Of course, rock critics latched onto Stapp's vocal style and cried "Oh, they're ripping off Pearl Jam and Stone Temple Pilots," which is probably understandable from the long, slurred phrases that abound on each song, but Creed's musical component--Mark Tremonti, Scott Phillips, and Brian Marshall--had the collective musical guts and skill to throw down like a metal band. That was a BIG deal back then.

Take Tremonti. People freaked when Tremonti shredded some of the most technically proficient solos heard in recent history on Alter Bridge's debut album, and of course credited it to Tremonti being able to play now that he wasn't in Creed, but if anybody was actually paying attention they would have heard some utterly blazing solos on both the light/heavy rocker "Pity for a Dime" and the doomy, slow metal burn of "Illusion." The "Creed formula" of soft verse, heavy chorus was a powerful dynamic change that Tremonti practically invented in the form that it appears there. "Torn" and "My Own Prison" are probably the best examples of this dynamic: "Torn" is characterized by heavily minor arpeggiations on a clean guitar, arranged so that the notes ring out and harmonize with one another in a chiming, ambient way. "My Own Prison" features a long buildup of clean, minor-key tomes and heavier choruses, and a power-ballad-style flanged solo that expands into a loud interlude.

He is also probably the one member of the group most responsible for the heaviness that often cropped up in Creed songs such as "Ode," which featured blazing chromatic chord movements and harmonic squeals, and "Unforgiven," an unabashed metal song with a great interlude with fast palm-muted grinds and some simple but effective time signature changes, not something one ordinarily thinks of when they think of Creed. He creates a more anthemic tone with phased arpeggios and a squealy, dissonant, feedback-y solo at the tail end of the closer "One."

Which brings us to the capable rhythm section. Brian Marshall, for one, is a bassist who I don't think ever "rooted" (as bassists contemptuously call the practice of simply following the guitar line in unison) in the early days of Creed. His bassline forms the basis for the whole structure of the slow shuffle of "Illusion," and his awesome, clear tone adds immense depth to the clean arpeggiated passages of "Torn," "My Own Prison," and particularly the closer "One." He is constantly shifting around with higher-register riffs and low drones that fill out the mix in a great way, making the single-channel guitars stand on their own in the full mix. Scott Phillips is the weakest link with a wide variety of identical drumbeats (insert facetious grin here) but even then his endless cymbal chimes create an ever-hissing layer of percussion that suits the gandiose, dark mood the band intends to set, especially on songs such as "In America," where, despite the poor lyrical choices, he plays a lot of inventive fills and snare patterns, with perpetually crashing and chiming cymbals hissing everywhere.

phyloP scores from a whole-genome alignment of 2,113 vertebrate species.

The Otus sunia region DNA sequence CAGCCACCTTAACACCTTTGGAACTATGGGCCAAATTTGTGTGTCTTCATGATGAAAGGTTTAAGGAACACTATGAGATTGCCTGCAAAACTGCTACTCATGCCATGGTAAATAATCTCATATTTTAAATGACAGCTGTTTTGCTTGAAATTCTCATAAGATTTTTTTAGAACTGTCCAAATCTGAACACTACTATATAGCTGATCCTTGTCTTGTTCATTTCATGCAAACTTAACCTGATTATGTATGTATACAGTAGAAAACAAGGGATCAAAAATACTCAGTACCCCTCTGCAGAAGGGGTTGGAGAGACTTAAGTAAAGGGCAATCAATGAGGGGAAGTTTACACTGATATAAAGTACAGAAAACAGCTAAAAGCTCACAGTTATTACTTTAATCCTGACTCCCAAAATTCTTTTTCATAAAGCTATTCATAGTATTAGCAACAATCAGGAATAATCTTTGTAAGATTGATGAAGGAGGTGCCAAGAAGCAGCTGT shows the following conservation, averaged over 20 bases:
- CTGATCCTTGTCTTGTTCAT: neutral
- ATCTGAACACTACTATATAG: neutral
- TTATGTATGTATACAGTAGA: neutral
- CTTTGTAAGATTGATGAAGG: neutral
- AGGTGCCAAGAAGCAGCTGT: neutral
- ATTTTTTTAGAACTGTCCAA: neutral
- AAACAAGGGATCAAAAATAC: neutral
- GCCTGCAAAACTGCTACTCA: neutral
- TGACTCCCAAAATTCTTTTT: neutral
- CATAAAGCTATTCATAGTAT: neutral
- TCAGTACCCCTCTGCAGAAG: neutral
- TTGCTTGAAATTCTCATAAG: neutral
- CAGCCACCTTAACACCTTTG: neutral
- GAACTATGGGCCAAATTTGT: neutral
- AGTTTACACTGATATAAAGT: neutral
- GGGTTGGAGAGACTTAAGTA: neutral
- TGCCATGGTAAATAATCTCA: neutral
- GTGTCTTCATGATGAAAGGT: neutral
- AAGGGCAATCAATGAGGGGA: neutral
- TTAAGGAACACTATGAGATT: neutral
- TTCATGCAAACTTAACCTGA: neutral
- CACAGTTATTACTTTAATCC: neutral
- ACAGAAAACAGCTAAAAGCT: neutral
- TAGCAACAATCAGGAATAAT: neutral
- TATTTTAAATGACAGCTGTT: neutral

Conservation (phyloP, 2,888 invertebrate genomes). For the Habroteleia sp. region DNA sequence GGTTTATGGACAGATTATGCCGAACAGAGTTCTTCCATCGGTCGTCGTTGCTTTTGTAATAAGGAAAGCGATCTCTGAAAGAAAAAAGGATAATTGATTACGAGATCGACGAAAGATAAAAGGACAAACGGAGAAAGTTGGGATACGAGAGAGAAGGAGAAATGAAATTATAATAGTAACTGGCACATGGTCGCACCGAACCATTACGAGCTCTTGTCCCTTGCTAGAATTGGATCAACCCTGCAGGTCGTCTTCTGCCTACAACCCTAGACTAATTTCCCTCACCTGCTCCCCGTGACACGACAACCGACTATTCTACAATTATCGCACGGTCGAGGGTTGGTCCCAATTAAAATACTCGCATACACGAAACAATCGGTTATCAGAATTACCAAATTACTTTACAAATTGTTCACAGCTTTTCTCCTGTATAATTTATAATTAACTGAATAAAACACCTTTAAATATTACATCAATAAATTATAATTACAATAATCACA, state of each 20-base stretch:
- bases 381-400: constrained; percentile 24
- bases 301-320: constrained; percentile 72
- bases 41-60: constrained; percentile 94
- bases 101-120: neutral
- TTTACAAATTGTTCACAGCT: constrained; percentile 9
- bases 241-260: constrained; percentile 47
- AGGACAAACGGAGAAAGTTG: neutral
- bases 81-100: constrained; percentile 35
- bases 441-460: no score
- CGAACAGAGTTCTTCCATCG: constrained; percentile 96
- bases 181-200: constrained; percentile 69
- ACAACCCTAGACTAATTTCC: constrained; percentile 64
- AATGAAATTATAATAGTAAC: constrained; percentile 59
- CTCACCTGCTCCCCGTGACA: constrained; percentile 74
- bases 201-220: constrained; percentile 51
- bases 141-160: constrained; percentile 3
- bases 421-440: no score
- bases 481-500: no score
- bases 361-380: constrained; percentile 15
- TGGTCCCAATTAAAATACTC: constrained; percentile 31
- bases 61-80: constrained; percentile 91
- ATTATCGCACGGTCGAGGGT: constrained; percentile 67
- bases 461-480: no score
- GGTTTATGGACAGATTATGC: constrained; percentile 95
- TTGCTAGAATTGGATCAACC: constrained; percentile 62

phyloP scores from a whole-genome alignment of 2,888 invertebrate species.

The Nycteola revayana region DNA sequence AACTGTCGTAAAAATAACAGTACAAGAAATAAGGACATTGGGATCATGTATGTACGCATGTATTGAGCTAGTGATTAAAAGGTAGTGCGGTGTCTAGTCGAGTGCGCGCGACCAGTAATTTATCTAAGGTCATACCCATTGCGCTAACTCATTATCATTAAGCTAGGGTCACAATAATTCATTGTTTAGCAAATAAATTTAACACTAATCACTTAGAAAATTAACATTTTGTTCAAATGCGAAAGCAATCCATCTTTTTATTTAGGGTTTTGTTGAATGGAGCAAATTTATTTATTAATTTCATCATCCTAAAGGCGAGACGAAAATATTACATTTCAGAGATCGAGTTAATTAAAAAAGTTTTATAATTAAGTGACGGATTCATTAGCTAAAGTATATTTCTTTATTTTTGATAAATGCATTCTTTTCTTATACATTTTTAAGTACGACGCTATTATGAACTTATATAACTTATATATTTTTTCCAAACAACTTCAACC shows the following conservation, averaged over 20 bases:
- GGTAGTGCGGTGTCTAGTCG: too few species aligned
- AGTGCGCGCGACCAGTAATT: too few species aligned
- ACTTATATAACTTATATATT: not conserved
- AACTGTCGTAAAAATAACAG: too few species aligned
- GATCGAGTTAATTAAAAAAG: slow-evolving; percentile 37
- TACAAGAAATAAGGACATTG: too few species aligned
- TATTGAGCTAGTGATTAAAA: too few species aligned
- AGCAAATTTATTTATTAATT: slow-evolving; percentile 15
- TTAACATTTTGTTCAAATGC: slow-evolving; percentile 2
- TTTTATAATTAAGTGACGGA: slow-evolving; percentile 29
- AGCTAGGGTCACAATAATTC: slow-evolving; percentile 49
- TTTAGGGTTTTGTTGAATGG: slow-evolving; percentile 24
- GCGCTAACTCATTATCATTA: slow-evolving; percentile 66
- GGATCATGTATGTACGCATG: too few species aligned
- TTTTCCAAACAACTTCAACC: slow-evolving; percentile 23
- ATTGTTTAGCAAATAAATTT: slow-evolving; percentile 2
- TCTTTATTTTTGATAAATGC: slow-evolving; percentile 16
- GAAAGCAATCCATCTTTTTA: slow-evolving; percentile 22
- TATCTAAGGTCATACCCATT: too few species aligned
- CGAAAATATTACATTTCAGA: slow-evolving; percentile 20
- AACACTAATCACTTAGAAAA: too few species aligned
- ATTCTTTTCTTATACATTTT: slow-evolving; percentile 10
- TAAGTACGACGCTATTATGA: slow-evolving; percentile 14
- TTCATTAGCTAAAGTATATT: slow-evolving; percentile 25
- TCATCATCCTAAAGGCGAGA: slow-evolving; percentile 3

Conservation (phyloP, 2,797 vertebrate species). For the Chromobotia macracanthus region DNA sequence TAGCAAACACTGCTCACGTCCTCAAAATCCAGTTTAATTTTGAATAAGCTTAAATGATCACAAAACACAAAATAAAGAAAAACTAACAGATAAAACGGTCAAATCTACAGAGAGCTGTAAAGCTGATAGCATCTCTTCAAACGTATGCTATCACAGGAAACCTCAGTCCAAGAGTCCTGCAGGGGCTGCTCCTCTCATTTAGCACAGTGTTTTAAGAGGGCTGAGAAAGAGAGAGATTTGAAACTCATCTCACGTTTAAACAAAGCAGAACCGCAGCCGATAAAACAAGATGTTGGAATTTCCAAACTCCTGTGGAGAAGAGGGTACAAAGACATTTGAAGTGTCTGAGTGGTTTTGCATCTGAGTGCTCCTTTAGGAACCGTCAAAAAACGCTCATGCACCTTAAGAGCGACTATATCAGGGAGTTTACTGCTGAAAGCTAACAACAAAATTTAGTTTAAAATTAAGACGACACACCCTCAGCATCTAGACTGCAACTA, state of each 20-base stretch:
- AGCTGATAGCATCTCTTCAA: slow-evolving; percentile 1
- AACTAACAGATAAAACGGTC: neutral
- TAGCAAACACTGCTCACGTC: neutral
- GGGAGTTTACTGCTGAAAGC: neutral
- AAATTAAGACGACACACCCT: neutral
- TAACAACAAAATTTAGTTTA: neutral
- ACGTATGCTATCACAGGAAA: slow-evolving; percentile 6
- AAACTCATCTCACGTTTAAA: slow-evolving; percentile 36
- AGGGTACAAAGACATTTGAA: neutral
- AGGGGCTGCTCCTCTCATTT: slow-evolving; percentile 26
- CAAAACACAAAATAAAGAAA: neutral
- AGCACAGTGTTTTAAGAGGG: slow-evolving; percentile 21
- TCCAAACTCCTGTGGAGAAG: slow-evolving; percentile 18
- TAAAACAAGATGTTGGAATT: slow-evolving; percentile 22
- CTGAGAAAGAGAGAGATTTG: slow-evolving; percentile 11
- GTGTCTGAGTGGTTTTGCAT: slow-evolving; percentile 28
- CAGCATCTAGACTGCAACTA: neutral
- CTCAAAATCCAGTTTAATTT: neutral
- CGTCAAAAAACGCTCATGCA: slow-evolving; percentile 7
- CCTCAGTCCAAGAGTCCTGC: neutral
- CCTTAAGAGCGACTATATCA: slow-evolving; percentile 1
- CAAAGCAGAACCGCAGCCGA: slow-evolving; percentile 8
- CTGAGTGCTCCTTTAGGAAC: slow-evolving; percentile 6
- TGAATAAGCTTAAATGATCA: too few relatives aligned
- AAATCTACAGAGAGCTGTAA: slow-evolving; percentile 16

As an album, the general tone of the music is much different from the band's later output. On the whole, it's relatively much darker, and a little more ambitious in the arrangements and less formulaic. I count this down to a little more creative freedom amongst the band members and a more genuine approach from Stapp, who would eventually lose this. This is less "mainstream" than most other "mainstream rock" of its type, because it is, while not exactly an innovator, at least a pathburner for its era. This album is a tome for much of what would follow from groups like 3 Doors Down, Default, Nickelback, and recent groups like Seether. Out of the whole album, my highlights would include "Torn" for its long development and relentlessly dark mood, "Unforgiven" for its brief metal onslaught and general awesomeness, particularly the interlude, and "Pity for a Dime," as it is one of the most interesting examples of the Creed light-verse heavy-chorus dynamic, in addition to containing a variety of recognizable musical influences from blues music (in the lead-in to the heavy guitars) and the shredding solo. In the grand scheme of things, the music here is simple, high-caliber mainstream rock. There's nothing particularly innovative in any element of what Creed does here, but it's important to recognize that only a few people combined it into such a successful formula, spawning a huge industry trend in heavy rock.